As we’ve already heard from Kinson Ho, Software Architect at McKesson, there are many factors that should be considered when implementing and deploying a VNA. The role of industry standards and the importance of data integrity should be well thought out and planned so a VNA deployment will have maximum positive impact on your clinical and business operations. In today’s video, Kinson will tackle three more questions that will be of particular interest to anyone struggling with how to manage multiple ordering systems and master patient identifiers.
Kinson Ho Q&A: Understanding and Addressing Data Management Challenges with a Vendor Neutral Archive – Part 2 of 31:29 pm
Last week, Kinson Ho discussed the role of a VNA as an integral part of an organization’s enterprise imaging strategy, as well as the critical role of industry standards as the basis for these systems. In today’s post, Kinson, an industry expert and author of two IHE Integration profiles, will discuss two more areas you should reflect on as you build your VNA strategy: the treatment of DICOM and non-DICOM data as well as the importance of clean data in a VNA implementation.
Kinson Ho Q&A: Understanding and Addressing Data Management Challenges with a Vendor Neutral Archive – Part 1 of 31:24 pm
As ACO models and value based care become more established, physicians and IT leaders are united in their goals to increase efficiency and ensure better access to information. These goals are being driven in part by an industry-wide shift to a more holistic view of patient health focused on outcome rather than volume.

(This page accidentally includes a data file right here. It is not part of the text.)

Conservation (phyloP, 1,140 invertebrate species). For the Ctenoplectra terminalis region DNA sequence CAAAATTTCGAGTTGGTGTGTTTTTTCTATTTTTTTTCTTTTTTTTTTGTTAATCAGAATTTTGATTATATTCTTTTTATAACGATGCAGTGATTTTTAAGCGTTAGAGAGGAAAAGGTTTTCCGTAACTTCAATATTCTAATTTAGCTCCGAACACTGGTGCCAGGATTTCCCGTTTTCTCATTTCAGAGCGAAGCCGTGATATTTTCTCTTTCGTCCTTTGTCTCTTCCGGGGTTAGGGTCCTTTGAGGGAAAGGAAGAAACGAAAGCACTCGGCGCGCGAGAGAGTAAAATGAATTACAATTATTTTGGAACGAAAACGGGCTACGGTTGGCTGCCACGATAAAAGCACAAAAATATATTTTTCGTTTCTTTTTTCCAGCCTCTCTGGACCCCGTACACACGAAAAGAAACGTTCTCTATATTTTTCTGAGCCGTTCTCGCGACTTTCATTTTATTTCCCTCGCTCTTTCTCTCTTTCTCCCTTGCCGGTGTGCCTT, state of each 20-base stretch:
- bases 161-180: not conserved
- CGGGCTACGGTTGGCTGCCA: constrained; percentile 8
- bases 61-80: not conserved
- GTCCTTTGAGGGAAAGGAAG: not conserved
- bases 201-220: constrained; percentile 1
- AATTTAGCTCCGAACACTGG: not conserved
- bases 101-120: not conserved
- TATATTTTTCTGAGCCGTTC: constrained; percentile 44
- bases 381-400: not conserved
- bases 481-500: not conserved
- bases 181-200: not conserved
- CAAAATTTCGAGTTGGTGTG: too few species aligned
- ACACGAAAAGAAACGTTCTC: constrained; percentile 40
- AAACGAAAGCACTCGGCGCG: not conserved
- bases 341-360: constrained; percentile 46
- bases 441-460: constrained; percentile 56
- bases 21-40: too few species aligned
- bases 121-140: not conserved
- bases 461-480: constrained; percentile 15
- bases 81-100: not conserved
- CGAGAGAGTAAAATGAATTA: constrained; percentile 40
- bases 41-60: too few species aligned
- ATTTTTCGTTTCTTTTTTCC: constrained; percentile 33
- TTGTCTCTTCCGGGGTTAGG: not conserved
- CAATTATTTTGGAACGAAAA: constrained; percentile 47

It’s a common assumption that better access to data will allow for more informed decisions related to patient care, and that implementing a VNA in the middle of a facility’s disparate systems will solve many problems. The VNA, after all, is the central data repository; it should act as a hub that connects information and makes it available to everyone who needs it.
What’s next for health IT in 2016? As value-based, patient-centered care becomes more desired in the healthcare community, health IT must adapt to these changing models by moving away from a fee-for-service model.
How can diagnostic imaging departments help their organizations achieve this goal? We sought answers from healthcare experts, and they all pointed to the same conclusion: from the imaging department to the waiting room, there must be a greater focus on treating the person vs. the illness.
Here are some overviews of patient-centered care, and how diagnostic imaging departments can help their organizations implement it:
There’s an ancient Chinese saying, “may you live in interesting times.” The idea is that — at least on a macro level — predictability is better. Predictability means stability, boring, and enjoying the status quo. Interesting times are times of upheaval and change — maybe not always for the better.
These are undeniably interesting times for the healthcare industry. The advent of value-based care challenges radiologists to take a more holistic view of patient health. That means fundamental changes in radiology workflow — how we store images and patient information, and how we use the data to perform our work.
But these interesting times are an opportunity — a chance to improve on the status quo.
In soccer terms, a “golden goal” is the goal that seals victory for the scoring team. Golden goals always come in sudden-death and knock-out situations, when any score would end the contest.
When it comes to the health care industry and patient-centered care, what does it mean to score the “golden goal?”